Women that want military "careers" want the same existentialist "ego-trip" that the men have. If you leave these morally bankrupt foundations intact for men we have no "leg" to stand on to deny women a chance to "prove themselves" and other self-centered vanities. The military is a necessary evil. We must do what must be done. Everything on top of this is "gravy." Most military men/woman are not talking about the battlefield or improving themselves and their equipment-"their heads are not in the game". They are actually on the sidelines of their profession worrying about their careers, their job survival, paying bills, being promoted, etc....not the profession of arms. The nation expects them to be tactical experts when the average military person doesn't even have a clue about even the basics! "Up or out" is a major cause of this.

We live in a world created by the Judaeo-Christian God as described in the Bible. This cause and effect universe has females optimized for childbirth and family rearing. This is not to say women cannot kill or act as >Soldiers-it's just not ideal. If a woman wants to be a figher pilot or a Ranger to "prove" themselves or that "women can do it"---this is the wrong reason to be there in the first place. If enough women voters insist, eventually civilian authorities could force-feed the U.S. Military to try to keep all jobs open to women including combat. To preserve an illusion that women are "equals" the military will lower performance standards, enforce "gag" rules and inflict severe penalties on those who "sexually harrass" women Soldiers. The truth is, despite what cartoon heroines do, is that women are a physically vulnerable group on planet earth-the recent "tailhook" and recruit training scandals show this. Thousands of women, not men, get raped, murdered and victimized each year. Sure there's a few exceptional women that can defend themselves, but it's the rule that's important for general policy/guidance.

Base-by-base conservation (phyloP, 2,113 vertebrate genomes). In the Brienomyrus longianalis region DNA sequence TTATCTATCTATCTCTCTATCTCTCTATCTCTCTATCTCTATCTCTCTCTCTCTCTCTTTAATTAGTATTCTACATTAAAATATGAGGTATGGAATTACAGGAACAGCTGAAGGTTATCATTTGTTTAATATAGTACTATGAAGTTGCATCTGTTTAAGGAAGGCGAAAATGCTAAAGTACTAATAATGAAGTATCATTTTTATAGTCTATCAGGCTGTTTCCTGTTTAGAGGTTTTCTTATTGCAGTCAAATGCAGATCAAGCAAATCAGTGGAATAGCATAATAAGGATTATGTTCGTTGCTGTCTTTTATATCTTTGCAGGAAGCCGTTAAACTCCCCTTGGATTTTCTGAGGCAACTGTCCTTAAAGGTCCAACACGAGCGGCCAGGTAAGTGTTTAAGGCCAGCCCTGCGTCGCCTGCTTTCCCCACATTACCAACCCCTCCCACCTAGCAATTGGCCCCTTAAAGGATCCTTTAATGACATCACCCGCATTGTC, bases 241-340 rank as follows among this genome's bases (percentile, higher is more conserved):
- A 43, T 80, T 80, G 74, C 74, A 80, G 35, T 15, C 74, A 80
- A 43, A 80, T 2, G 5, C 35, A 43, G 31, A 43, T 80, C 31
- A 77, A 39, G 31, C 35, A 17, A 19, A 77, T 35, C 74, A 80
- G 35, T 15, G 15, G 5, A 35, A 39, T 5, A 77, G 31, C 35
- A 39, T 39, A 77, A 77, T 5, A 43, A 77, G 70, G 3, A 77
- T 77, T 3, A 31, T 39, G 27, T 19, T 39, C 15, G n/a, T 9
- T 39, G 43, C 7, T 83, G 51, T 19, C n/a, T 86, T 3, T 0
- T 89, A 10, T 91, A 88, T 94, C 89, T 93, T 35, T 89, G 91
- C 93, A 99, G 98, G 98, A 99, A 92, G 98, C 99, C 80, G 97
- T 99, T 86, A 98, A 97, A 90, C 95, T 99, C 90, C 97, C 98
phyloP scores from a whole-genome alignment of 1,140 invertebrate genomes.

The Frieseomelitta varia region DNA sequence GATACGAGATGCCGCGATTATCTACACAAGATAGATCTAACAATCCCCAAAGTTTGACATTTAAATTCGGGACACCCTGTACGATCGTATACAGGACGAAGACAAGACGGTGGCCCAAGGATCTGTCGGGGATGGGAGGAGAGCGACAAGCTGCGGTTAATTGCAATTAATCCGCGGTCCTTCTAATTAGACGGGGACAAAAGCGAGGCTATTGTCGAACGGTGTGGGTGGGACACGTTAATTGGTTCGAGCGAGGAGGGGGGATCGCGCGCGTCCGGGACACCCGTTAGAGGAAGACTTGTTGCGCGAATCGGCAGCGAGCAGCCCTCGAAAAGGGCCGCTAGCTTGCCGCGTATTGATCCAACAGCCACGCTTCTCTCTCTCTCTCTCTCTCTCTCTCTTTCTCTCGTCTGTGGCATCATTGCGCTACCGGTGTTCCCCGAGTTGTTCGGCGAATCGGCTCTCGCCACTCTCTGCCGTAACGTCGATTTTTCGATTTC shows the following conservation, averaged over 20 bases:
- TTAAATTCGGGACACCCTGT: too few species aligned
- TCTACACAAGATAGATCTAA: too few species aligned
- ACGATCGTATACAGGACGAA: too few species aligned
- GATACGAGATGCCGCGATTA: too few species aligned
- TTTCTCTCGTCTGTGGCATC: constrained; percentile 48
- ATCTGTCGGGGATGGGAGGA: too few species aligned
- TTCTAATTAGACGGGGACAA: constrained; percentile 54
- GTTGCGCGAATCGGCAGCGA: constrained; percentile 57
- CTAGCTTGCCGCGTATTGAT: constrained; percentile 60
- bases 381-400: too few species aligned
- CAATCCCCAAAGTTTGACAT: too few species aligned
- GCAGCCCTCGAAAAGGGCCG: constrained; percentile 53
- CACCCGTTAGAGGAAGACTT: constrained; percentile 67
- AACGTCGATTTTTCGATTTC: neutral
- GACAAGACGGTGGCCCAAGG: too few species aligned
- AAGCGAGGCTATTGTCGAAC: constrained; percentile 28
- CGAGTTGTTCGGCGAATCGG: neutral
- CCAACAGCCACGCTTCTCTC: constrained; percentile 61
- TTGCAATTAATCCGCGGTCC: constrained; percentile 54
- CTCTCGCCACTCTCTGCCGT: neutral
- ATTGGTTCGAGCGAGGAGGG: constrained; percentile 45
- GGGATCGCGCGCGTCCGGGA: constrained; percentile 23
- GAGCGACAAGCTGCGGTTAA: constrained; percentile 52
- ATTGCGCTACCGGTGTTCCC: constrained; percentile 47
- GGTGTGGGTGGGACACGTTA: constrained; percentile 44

A Marine ANGLICO Captain writes in:

""Name a coed professional sport. You can't. Not football, baseball, golf, tennis or bowling. If our 'society' sees it unfair to mix genders in a game, it is 'not yet ready' to mix them in combat. . . . no matter how PC they think they are."

By placing women into combat roles we are accepting a handicap of generally a physically weaker Soldier-if so we ought to have the same fitness test standard to squeeze out maximum female potential and institute a daily/weekly martial arts regimen. Also there should be no age group breaks on the fitness test either,one standard for all. This should be a >COMBAT TASK SPECIFIC---NOT SPORTS fitness test. We need to be ready to accept the possibility of gruesome disfigured bodies of women Soldiers and potentially atrocious tortures if our women Soldiers are captured. Sorry but the physical world doesn't stop for our fantasies. The best way to stop the feminist movement into our military is by rejecting the general society's existentionalism that you are what you do or how much money you make.